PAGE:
According to a new study by the University of British Columbia, Arctic terns have the longest annual travel world record and use several selected routes. This is an important discovery that can help in efforts to protect species.
Globally, arctic terns are declining and their geographical extent is wide, which poses a challenge for researchers who want to identify bottlenecks when various tern colonies move.
“We don’t have such a wide range of animals. They are indicator species that tell us a lot about the different ecosystems they pass through,” said the lead author of the study and a graduate of the institute. Joanna Wang said. Master’s Program in Marine Fisheries (IOF) at UBC. “You know that if they don’t arrive at their destination for a year, there may be environmental problems somewhere in them. root.. ”
Birds are culturally important to the Inuit people. Inuit people use eggs as food and rely on small white birds as an indicator of environmental conditions and the presence of wildlife.
Bird migration patterns have been tracked in Europe, but despite Canada being an important breeding ground for this species, no studies have been conducted on Canadian arctic terns, Wong said.
Each year, they breed, nest, and forage in the Antarctic Ocean southward, covering an estimated 70,000 kilometers per year.
“I don’t know exactly what kills the tern,” said Dr. Marie Auger Mete, an assistant professor at the IOF and co-author of the study. “But all terns share only a few routes, so human-created barriers to one of these routes, such as fishing areas and wind farms, are a huge part of the world’s arctic terns. May affect. “
The route of travel known as the “flyway” has been mapped to many land birds, but currently nothing exists in seabirds such as the Arctic tern.
“My only expectation for this study was to get a clearer picture of the migration of Arctic terns in Canada,” says Wong. “But when we compared our results to other tern follow-up studies, it was crazy that there was such a similarity between them all. It was a pattern we just couldn’t ignore.”
UBC researchers work with eight other universities and research groups in Canada, the United States, and Germany to capture birds, deploy trackers, release them, and wait for them to return, unprecedented. We analyzed the amount of data collected.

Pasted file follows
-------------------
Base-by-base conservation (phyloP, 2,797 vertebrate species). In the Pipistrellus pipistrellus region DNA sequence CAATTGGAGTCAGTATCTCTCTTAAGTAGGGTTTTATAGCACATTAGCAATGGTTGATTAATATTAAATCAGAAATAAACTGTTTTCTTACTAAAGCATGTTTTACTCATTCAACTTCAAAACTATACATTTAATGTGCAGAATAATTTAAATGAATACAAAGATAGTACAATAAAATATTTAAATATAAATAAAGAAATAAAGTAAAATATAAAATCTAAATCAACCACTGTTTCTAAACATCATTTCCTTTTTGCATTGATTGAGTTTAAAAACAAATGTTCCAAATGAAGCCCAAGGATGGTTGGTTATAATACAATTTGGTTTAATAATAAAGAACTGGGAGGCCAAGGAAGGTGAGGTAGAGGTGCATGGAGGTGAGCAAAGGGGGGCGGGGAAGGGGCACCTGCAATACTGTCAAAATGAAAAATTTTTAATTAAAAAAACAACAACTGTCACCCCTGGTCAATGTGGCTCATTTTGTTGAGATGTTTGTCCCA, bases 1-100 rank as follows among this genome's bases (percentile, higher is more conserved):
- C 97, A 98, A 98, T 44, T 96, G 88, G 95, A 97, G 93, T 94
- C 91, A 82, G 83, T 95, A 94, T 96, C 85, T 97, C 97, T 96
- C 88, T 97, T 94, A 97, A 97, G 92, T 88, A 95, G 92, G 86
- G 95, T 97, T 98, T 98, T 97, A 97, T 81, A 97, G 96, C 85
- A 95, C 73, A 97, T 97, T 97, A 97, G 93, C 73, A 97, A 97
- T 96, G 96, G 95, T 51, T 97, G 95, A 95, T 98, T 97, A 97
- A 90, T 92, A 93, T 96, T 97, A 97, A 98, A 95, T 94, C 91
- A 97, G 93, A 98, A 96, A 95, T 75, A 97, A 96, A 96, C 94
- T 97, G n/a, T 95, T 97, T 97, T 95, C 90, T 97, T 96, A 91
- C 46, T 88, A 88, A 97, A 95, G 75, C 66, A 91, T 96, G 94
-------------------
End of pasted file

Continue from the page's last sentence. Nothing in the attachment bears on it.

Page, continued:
When traveling south, researchers found that almost all arctic terns take one of three routes: two along the Atlantic Ocean and one along the Pacific Ocean.
But when they moved north, terns stuck to one of two routes: one in the Atlantic Ocean and one in the Pacific Ocean.
On the southbound journey, they stayed near the coast, but on the northbound route, they were flying in the middle of the ocean.
“It’s clear that food is a great driving force when taking coastal routes. It makes sense because they leave after breeding, which uses a lot of energy,” Wong explains. “The trip to the north is affected by the wind. They want to return to their breeding grounds as soon as possible due to the fierce competition for the best nesting sites.”
Based on their findings, the authors of the study are seasonal as a tool to help protect Arctic tern populations and protect them from human-related effects on their habitat during the passage of Arctic terns. We are proposing an evaluation of a “mobile marine protected area”. Identifying seabird flyways can also help protect many other species.
JB Wong et al, Arctic terns from peripolar breeding colonies share a common migration route, Marine Ecology Progress Series (2021). DOI: 10.3354 / meps13779
University of British Columbia
Quote: Https: //phys.org/news/2021-08-insights-world-farthest-migrating-species.html Obtained from August 5, 2021 the world’s farthest moving species (August 2021) Amazing insights into (5th)
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Amazing insights into the farthest moving species in the world
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